Make your own free website on Tripod.com

The
Joseph Conrad
Foundation

Lublin Conference 1996


The Maria Curie-Sklodowska University (UMCS) in Lublin, Poland held its Second International Conrad Conference the first nine days of September, 1996 under the direction of Prof. Wieslaw Krajka. There were 48 participants and 40 papers were read. Selected papers from the conference are to be published in the series Conrad: Eastern and Western Perspectives jointly by the host university in cooperation with East European Monographs of Boulder, Colorado and the Columbia University Press of New York.

Section I: Conrad's Polish Contexts offered "Conrad's Parents" by Zdzislaw Najder (University of Warsaw), "Conrad's Political Consciousness and the January Uprising" by Addison Bross (Lehigh University (Bethlehem, PA), Karl Kosek (UMCS) spoke on The Shadow Line and Poland's road to freedom, Jean Szczypien (SUNY, New York) on the echoes of Adam Mickiewicz's "Konrad Wallenrod" in Almayer's Folly and A Personal Record, Anna and Wieslaw Krajka (UMCS) presented a two part study of "Yanko Goral" and Polish romanticism and Stefan Zabierowski (Silesian University, Wroclaw, Poland) spoke on Polish views of Lord Jim.

Section II: Conrad's East European Contexts included Carola Kaplan (California State University, Pomona) on Conrad's East European views of England, Phyllis Toy (University of Southern Indiana, Evansville) spoke on looking back from "Razumov" to Under Western Eyes, Wanda Perczak (Nicolas Copernicus University, Torun, Poland) on " Razumov","Azef" and others, Loretta Stec (San Francisco State University, San Francisco, CA) on the Russian novels of Conrad and Rebecca West, Mitzi C. Anderson (University of South Africa, Pretoria) on Crime and Punishment and Under Western Eyes, Monika Majewska (UMCS) on Stevie as Conrad's Christ and Katarzyna Sokolowska (UMCS) on character creation in Conrad and Turgenev.

Section III: Conrad's Imperial Contexts included Flora Nogueira Diniz (Federal University of Ouro Preto, Mariana, Brazil) on colonial discourse in Heart of Darkness, Solange Ribeiro de Oliveira of the same university on the woman in white and the man in motley in Almayer's Folly and Heart of Darkness, James N. Brown and Patricia M. Sant (Macyuarie University, Sydney, Australia) on imperialism and the East in "Karain," Jennifer Margulis (Emory University, Atlanta, GA) on the shadow line of postcolonialism in Conrad and Amitav Ghosh, Steven Trout (Fort Hays State Univesity, Hays, KS) on language in Lord Jim, Maria Zanaida B. French (University of the Phillipines in the Visayas, Ho ilo City) on Conrad's white man in the East and Elmer A. Ordonez (University of the Phillipines, Quezon City) on Conrad's reception in the Phillipines.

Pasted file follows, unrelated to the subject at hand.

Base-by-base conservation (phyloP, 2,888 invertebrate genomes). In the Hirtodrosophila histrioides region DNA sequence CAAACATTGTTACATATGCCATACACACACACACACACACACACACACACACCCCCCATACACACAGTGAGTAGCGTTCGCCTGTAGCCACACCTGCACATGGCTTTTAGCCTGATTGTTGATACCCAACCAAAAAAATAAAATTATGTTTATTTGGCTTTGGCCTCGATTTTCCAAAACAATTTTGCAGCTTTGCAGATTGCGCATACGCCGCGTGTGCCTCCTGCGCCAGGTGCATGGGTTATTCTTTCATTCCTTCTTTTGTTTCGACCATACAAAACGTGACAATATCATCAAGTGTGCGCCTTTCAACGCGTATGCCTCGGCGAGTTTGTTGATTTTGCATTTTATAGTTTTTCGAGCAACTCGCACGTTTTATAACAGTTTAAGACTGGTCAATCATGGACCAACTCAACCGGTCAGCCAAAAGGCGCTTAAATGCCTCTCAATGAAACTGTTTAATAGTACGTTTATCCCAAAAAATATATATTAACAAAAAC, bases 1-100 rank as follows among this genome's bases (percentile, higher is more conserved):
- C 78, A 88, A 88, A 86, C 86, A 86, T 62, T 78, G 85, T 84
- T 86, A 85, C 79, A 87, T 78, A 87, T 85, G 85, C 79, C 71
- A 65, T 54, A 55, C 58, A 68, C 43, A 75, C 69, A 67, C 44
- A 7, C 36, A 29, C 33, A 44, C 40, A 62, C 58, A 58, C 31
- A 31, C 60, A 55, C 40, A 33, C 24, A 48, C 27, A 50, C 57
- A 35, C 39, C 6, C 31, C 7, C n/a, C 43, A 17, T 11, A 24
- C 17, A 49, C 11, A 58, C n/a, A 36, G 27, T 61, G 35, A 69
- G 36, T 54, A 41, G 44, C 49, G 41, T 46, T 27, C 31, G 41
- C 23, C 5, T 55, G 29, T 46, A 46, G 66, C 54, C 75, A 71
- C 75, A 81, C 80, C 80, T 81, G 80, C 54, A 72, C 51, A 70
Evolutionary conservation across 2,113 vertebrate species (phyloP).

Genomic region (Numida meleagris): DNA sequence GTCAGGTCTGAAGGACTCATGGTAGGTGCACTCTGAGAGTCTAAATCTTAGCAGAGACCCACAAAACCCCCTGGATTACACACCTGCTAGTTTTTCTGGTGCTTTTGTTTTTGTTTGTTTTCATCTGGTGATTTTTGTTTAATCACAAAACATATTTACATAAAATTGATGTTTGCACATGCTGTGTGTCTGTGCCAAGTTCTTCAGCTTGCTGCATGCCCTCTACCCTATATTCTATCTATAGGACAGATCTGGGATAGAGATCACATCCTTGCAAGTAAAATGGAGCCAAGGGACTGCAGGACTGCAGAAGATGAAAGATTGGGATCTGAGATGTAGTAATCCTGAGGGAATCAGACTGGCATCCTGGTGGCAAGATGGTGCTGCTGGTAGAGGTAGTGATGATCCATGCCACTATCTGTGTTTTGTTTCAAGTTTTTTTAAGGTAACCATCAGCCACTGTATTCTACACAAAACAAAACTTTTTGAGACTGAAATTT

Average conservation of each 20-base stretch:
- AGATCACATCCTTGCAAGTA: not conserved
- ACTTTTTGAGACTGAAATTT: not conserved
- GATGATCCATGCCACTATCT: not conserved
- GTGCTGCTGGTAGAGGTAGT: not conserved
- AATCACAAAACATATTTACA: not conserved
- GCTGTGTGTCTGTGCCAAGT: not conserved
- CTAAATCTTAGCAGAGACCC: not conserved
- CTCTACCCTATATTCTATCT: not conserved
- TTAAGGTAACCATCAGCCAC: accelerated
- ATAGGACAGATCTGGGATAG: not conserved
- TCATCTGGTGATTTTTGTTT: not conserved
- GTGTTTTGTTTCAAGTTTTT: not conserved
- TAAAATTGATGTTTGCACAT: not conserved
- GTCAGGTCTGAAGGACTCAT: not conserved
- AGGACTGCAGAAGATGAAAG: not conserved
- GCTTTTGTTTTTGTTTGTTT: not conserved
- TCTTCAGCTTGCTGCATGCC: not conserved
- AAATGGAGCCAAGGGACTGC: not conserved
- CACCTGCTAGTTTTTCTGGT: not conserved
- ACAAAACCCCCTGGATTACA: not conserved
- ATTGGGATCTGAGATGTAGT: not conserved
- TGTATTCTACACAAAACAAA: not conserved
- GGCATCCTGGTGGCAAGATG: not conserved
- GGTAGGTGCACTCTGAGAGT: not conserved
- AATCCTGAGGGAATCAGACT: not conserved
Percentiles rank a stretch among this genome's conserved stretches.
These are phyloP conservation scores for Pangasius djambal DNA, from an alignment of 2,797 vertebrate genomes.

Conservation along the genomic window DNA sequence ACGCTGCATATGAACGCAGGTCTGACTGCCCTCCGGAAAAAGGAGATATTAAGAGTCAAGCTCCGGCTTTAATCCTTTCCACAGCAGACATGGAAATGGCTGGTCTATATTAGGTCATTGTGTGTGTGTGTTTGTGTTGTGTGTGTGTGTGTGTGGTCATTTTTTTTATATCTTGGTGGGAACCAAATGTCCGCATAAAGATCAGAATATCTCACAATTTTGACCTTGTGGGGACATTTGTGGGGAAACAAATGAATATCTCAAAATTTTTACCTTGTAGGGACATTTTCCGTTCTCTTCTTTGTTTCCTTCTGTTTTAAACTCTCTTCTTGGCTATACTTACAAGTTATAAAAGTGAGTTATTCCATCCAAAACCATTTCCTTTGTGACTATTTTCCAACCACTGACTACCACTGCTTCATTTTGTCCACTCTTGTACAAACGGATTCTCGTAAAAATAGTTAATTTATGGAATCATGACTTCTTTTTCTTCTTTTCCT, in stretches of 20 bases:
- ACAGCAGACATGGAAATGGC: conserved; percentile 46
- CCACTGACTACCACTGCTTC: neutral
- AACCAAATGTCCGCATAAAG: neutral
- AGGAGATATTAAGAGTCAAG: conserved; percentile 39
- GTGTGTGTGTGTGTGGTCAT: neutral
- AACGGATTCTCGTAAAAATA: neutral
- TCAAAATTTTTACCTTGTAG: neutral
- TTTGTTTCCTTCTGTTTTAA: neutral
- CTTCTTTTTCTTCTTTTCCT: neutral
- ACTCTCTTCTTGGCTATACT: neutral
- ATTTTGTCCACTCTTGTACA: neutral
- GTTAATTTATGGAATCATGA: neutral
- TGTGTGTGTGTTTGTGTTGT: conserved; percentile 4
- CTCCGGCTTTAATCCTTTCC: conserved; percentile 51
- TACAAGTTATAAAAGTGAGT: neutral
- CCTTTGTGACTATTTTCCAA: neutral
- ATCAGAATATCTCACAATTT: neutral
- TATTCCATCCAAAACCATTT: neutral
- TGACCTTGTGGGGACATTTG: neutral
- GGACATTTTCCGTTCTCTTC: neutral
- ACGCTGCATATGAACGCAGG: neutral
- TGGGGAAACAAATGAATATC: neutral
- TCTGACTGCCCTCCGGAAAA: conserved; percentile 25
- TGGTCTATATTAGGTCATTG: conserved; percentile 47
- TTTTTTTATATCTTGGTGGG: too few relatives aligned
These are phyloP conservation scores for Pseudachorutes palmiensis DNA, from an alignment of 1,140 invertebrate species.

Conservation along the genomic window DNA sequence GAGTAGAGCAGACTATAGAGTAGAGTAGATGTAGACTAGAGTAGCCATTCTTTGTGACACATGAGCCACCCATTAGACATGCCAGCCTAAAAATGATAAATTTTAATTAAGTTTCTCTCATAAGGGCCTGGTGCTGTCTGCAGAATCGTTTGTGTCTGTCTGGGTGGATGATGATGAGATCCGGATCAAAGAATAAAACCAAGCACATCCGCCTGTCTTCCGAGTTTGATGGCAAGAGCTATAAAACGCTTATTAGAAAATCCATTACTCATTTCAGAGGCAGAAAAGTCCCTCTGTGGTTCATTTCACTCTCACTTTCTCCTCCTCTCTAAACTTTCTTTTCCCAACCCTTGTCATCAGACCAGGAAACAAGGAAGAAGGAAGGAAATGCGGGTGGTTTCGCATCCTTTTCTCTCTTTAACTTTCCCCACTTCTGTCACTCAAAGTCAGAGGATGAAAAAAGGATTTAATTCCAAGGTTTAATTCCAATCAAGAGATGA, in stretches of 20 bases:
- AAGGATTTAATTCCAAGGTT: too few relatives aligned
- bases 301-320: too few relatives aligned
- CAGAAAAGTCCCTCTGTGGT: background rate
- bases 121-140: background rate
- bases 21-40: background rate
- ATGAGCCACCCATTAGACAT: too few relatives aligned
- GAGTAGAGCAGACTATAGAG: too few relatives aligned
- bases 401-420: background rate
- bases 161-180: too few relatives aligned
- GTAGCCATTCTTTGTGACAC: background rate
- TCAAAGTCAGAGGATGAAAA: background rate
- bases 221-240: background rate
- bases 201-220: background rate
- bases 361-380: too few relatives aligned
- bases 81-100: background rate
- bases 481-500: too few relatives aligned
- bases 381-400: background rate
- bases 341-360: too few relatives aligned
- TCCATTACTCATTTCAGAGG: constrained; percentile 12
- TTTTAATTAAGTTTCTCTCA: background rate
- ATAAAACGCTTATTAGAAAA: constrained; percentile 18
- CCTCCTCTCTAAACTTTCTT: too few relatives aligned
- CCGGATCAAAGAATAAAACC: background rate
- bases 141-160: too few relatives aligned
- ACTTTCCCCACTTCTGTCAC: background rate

Section IV: Conrad's Sea Contexts consisted of Wojciech Kozak (UMCS) on the special axiology of the land, sea and ships in Conrad's maritime prose and Carl Schaffer (University of Scranton, Scranton, PA) on Legat and the golem figure in Jewish folklore.

Section V: Conradian Ethics and Philosophy heard Lalitha Ramamurthi (All Saints College, Travandrum, India) on politics and humanism in Nostroma, Alexander Houen (Camdbridge University, Cambridge, England) on the phenomenology of terrorism in The Secret Agent and Under Western Eyes, Nursel Icoz (Middle East Technical University, Ankara, Turkey) on engagement in view of ideal individualism and betrayal, Anita Matthew (University of Goa, Goa, India) on Conrad's understanding of evil in Heart of Darkness and Heliena M. Krena (Fu Jen University, Taipei, Taiwan) on Conrad's space in Taiphoon.

Section VI: Comparative Perspectives heard J. Gill Holland and Jeremiah I. Putnam (Davidson College, Davidson, NC) on Lord Jim and the interdisciplinary study of Victorian literature and science, Catherine LeGouis (Mount Holyoke College, South Hadley, MA) on Heart of Darkness and Zola's Germinale, Patricia Poniatowska (University of Wroclaw, Poland) on The Sound and the Fury and Heart of Darkness,

(University of Scranton, Scranton, PA) (University of Scranton, Scranton, PA) on Heart of Darkness and A Passage To India, Barbara Koc (University of Lodz) on Faulkner inspired by Conrad and Rolf Lass (University of Warwick, England and University of Nicosia, Cyprus) on Conrad and the science fiction of Greg Bear.

Section VII: The Art of Conrad's Narrative consisted of Hans Ulrich Seeber (University of Stuttgart, Germany) on the presentation of voice in Heart of Darkness, Michael Greaney (Lancaster University, England) on Conrad and listening, Artur Kumar (Ch Chiron Singh University, Meerut, India) on objectivism in Lord Jim, Bridgett Donnellan (University of Durban-Westville, South Africa) on picture as text in Conrad and Jorge Sacido Romero (University of Santiago de Compastella, A Coruna, Spain) on the shorter tales of Joseph Conrad.

Section VIII: Sexuality concluded the presentations with Richard Ruppel's (Viterbo College, La Crosse, WI) "Beyond "The Secret Sharer": Conrad and the spirit of Oscar Wilde.

Editor's Note:
The Lublin conference was organized by the Conrad Studies Workshop in the Literature Department of the Institute of English Philology of the UMCS. This information was published in lieu of a detailed report by Wojciech Kozak, Wieslaw Krajka and Katarzyna Sokolowska in Year 6, No. 5/6 (39/40) of the UMCS Wiadomosci Uniwersyteckie (University News), (ISSN 1233-216X) October, 1996. The re- translation offered here is, to put it as mildly as possible, rough. Abstracts of the papers read at the Lublin conference will be published in Concepts as they come to hand, beginning with that of Phyllis Toy of the University of Southern Indiana (Evansville) who spoke in Section II of the conference.



Return to the Conferences Page

Return to the JCF main page